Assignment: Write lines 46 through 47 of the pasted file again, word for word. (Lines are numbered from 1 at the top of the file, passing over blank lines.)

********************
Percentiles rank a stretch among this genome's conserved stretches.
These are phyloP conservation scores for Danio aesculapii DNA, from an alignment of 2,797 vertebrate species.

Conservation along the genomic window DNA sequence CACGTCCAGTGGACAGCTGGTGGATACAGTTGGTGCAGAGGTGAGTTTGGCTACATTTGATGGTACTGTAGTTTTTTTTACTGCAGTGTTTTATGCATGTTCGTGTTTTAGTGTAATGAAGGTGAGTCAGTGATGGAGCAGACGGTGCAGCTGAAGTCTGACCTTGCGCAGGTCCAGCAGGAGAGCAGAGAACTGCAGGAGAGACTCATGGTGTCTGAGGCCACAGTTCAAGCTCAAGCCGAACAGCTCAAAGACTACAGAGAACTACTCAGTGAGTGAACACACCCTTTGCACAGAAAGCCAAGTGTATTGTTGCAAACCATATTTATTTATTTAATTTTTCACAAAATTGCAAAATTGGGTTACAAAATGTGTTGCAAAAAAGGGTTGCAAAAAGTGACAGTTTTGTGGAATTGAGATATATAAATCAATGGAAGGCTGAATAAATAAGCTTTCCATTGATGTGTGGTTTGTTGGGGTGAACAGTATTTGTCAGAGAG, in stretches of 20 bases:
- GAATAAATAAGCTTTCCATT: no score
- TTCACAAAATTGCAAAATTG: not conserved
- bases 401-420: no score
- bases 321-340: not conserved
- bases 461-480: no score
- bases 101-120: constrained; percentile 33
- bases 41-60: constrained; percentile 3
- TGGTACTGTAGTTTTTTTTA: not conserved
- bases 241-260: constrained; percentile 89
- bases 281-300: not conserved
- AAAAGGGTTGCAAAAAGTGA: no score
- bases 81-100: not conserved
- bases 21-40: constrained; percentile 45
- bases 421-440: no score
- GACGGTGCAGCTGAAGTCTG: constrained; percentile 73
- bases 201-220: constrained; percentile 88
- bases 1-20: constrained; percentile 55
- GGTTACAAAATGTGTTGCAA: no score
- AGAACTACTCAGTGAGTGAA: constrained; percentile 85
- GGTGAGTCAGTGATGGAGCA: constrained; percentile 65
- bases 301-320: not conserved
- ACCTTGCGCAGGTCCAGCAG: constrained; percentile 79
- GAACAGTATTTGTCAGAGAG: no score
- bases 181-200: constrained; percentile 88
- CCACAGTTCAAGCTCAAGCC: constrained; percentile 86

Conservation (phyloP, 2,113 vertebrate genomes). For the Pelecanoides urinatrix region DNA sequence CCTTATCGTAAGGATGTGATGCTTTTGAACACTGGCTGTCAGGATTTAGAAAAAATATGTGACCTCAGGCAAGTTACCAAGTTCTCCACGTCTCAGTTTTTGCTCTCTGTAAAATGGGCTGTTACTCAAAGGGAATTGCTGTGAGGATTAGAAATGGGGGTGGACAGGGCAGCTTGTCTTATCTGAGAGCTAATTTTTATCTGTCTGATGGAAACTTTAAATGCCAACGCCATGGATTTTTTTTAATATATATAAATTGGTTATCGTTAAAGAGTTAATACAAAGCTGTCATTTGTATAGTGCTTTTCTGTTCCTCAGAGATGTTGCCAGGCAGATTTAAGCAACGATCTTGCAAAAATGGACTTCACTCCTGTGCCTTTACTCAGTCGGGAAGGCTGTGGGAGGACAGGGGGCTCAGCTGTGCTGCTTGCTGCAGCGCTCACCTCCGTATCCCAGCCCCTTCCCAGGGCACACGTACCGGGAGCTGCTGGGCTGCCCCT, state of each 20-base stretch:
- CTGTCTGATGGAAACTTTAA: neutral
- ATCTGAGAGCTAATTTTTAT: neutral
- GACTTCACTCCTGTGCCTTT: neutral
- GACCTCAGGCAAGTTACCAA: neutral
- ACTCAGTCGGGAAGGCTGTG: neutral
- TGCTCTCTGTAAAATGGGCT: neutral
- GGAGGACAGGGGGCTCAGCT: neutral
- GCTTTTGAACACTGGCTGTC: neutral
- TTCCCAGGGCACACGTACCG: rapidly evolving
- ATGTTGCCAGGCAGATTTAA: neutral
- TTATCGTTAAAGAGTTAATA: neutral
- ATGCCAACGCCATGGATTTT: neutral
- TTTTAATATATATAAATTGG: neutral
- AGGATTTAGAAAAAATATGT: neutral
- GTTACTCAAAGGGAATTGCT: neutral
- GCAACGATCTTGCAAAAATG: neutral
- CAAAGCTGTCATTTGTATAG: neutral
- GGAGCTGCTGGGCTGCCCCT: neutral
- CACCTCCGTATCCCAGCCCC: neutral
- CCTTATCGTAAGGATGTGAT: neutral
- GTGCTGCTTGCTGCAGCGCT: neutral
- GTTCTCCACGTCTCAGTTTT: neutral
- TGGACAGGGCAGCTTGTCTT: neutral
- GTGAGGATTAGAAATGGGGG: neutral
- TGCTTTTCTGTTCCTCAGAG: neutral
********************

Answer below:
- CAAAGCTGTCATTTGTATAG: neutral
- GGAGCTGCTGGGCTGCCCCT: neutral